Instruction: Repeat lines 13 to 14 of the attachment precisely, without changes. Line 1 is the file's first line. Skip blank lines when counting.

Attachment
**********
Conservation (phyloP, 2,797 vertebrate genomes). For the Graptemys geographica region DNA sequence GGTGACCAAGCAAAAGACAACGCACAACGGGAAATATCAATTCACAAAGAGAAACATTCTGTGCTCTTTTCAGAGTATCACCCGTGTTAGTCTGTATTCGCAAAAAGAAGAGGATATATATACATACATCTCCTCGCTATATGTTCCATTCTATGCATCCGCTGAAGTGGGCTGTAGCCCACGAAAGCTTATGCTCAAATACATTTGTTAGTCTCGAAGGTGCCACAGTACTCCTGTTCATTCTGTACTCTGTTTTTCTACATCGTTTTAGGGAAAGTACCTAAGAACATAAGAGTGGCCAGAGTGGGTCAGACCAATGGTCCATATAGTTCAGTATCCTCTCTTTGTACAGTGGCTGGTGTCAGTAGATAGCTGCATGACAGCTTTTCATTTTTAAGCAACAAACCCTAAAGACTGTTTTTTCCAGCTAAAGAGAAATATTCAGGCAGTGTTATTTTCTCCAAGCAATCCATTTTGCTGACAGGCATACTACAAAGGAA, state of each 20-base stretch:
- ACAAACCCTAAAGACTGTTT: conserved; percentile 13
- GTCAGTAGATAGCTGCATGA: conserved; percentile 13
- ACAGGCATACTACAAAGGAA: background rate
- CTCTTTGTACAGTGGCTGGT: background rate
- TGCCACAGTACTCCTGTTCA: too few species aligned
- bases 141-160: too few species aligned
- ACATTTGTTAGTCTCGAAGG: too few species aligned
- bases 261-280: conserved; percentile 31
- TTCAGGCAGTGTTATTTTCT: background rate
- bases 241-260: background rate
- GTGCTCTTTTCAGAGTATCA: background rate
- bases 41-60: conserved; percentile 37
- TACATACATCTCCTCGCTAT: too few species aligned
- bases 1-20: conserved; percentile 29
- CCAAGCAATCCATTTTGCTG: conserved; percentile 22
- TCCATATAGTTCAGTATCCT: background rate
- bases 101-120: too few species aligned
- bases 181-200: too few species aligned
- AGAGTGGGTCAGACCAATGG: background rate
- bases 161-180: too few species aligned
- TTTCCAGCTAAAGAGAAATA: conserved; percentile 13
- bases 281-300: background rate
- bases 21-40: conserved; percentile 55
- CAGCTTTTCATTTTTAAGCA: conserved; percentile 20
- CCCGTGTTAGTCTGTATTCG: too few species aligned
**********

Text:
- bases 41-60: conserved; percentile 37
- TACATACATCTCCTCGCTAT: too few species aligned